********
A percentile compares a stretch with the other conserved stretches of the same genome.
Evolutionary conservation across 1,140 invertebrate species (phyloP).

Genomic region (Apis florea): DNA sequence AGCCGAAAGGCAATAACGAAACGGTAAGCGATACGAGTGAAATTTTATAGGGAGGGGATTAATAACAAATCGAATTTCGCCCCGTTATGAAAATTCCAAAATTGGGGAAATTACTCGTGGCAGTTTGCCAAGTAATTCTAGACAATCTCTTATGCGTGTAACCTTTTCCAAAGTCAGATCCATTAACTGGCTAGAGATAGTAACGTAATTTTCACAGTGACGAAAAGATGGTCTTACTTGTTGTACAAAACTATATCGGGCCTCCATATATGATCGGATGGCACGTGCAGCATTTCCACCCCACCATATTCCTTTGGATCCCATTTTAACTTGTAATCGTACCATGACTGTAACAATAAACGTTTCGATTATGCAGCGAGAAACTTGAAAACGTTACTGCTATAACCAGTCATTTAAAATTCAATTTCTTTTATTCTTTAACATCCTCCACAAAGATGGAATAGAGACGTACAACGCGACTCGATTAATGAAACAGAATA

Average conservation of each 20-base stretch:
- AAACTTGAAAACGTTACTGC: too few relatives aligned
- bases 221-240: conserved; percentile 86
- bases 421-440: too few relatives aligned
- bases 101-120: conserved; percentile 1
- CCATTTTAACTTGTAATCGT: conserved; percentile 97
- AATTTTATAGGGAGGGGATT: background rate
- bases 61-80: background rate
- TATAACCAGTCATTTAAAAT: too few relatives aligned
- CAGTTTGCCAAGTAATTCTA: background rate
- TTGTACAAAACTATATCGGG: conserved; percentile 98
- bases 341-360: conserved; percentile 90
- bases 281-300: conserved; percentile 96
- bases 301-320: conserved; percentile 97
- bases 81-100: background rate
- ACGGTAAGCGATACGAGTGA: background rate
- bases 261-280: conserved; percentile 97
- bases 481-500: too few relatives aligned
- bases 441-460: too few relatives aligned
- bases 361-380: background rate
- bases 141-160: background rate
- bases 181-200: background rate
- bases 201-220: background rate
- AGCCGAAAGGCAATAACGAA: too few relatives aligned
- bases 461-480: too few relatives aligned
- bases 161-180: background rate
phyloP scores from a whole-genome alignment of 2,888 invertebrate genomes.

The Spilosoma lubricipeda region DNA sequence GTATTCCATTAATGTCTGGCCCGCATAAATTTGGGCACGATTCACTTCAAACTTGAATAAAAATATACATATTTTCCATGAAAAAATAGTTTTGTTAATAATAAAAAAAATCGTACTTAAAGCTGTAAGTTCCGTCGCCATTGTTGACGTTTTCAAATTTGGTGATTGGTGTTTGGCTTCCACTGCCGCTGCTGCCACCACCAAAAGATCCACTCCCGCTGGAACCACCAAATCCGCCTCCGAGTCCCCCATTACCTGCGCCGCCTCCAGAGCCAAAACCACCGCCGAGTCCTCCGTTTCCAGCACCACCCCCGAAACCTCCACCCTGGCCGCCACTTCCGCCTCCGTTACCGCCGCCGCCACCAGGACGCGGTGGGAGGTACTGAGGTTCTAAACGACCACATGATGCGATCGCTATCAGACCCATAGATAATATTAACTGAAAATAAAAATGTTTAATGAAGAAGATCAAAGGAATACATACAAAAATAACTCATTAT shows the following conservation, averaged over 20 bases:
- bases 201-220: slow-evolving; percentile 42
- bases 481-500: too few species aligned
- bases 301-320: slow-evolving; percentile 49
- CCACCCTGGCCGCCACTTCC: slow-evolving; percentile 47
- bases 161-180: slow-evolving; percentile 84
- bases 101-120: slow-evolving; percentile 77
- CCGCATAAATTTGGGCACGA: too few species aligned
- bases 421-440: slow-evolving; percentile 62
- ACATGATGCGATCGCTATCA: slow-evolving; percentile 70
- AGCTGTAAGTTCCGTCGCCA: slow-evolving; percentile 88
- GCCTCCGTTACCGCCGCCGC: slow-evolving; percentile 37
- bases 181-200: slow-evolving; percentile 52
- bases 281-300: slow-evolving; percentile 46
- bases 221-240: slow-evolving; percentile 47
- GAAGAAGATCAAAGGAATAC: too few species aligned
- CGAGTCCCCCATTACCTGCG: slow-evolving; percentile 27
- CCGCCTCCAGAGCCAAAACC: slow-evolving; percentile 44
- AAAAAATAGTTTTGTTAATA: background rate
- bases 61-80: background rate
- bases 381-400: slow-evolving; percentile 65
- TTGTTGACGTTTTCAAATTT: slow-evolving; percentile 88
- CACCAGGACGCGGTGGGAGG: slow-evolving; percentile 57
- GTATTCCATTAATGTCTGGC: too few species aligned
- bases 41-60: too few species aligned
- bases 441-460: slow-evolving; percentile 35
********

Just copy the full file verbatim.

A percentile compares a stretch with the other conserved stretches of the same genome.
Evolutionary conservation across 1,140 invertebrate species (phyloP).

Genomic region (Apis florea): DNA sequence AGCCGAAAGGCAATAACGAAACGGTAAGCGATACGAGTGAAATTTTATAGGGAGGGGATTAATAACAAATCGAATTTCGCCCCGTTATGAAAATTCCAAAATTGGGGAAATTACTCGTGGCAGTTTGCCAAGTAATTCTAGACAATCTCTTATGCGTGTAACCTTTTCCAAAGTCAGATCCATTAACTGGCTAGAGATAGTAACGTAATTTTCACAGTGACGAAAAGATGGTCTTACTTGTTGTACAAAACTATATCGGGCCTCCATATATGATCGGATGGCACGTGCAGCATTTCCACCCCACCATATTCCTTTGGATCCCATTTTAACTTGTAATCGTACCATGACTGTAACAATAAACGTTTCGATTATGCAGCGAGAAACTTGAAAACGTTACTGCTATAACCAGTCATTTAAAATTCAATTTCTTTTATTCTTTAACATCCTCCACAAAGATGGAATAGAGACGTACAACGCGACTCGATTAATGAAACAGAATA

Average conservation of each 20-base stretch:
- AAACTTGAAAACGTTACTGC: too few relatives aligned
- bases 221-240: conserved; percentile 86
- bases 421-440: too few relatives aligned
- bases 101-120: conserved; percentile 1
- CCATTTTAACTTGTAATCGT: conserved; percentile 97
- AATTTTATAGGGAGGGGATT: background rate
- bases 61-80: background rate
- TATAACCAGTCATTTAAAAT: too few relatives aligned
- CAGTTTGCCAAGTAATTCTA: background rate
- TTGTACAAAACTATATCGGG: conserved; percentile 98
- bases 341-360: conserved; percentile 90
- bases 281-300: conserved; percentile 96
- bases 301-320: conserved; percentile 97
- bases 81-100: background rate
- ACGGTAAGCGATACGAGTGA: background rate
- bases 261-280: conserved; percentile 97
- bases 481-500: too few relatives aligned
- bases 441-460: too few relatives aligned
- bases 361-380: background rate
- bases 141-160: background rate
- bases 181-200: background rate
- bases 201-220: background rate
- AGCCGAAAGGCAATAACGAA: too few relatives aligned
- bases 461-480: too few relatives aligned
- bases 161-180: background rate
phyloP scores from a whole-genome alignment of 2,888 invertebrate genomes.

The Spilosoma lubricipeda region DNA sequence GTATTCCATTAATGTCTGGCCCGCATAAATTTGGGCACGATTCACTTCAAACTTGAATAAAAATATACATATTTTCCATGAAAAAATAGTTTTGTTAATAATAAAAAAAATCGTACTTAAAGCTGTAAGTTCCGTCGCCATTGTTGACGTTTTCAAATTTGGTGATTGGTGTTTGGCTTCCACTGCCGCTGCTGCCACCACCAAAAGATCCACTCCCGCTGGAACCACCAAATCCGCCTCCGAGTCCCCCATTACCTGCGCCGCCTCCAGAGCCAAAACCACCGCCGAGTCCTCCGTTTCCAGCACCACCCCCGAAACCTCCACCCTGGCCGCCACTTCCGCCTCCGTTACCGCCGCCGCCACCAGGACGCGGTGGGAGGTACTGAGGTTCTAAACGACCACATGATGCGATCGCTATCAGACCCATAGATAATATTAACTGAAAATAAAAATGTTTAATGAAGAAGATCAAAGGAATACATACAAAAATAACTCATTAT shows the following conservation, averaged over 20 bases:
- bases 201-220: slow-evolving; percentile 42
- bases 481-500: too few species aligned
- bases 301-320: slow-evolving; percentile 49
- CCACCCTGGCCGCCACTTCC: slow-evolving; percentile 47
- bases 161-180: slow-evolving; percentile 84
- bases 101-120: slow-evolving; percentile 77
- CCGCATAAATTTGGGCACGA: too few species aligned
- bases 421-440: slow-evolving; percentile 62
- ACATGATGCGATCGCTATCA: slow-evolving; percentile 70
- AGCTGTAAGTTCCGTCGCCA: slow-evolving; percentile 88
- GCCTCCGTTACCGCCGCCGC: slow-evolving; percentile 37
- bases 181-200: slow-evolving; percentile 52
- bases 281-300: slow-evolving; percentile 46
- bases 221-240: slow-evolving; percentile 47
- GAAGAAGATCAAAGGAATAC: too few species aligned
- CGAGTCCCCCATTACCTGCG: slow-evolving; percentile 27
- CCGCCTCCAGAGCCAAAACC: slow-evolving; percentile 44
- AAAAAATAGTTTTGTTAATA: background rate
- bases 61-80: background rate
- bases 381-400: slow-evolving; percentile 65
- TTGTTGACGTTTTCAAATTT: slow-evolving; percentile 88
- CACCAGGACGCGGTGGGAGG: slow-evolving; percentile 57
- GTATTCCATTAATGTCTGGC: too few species aligned
- bases 41-60: too few species aligned
- bases 441-460: slow-evolving; percentile 35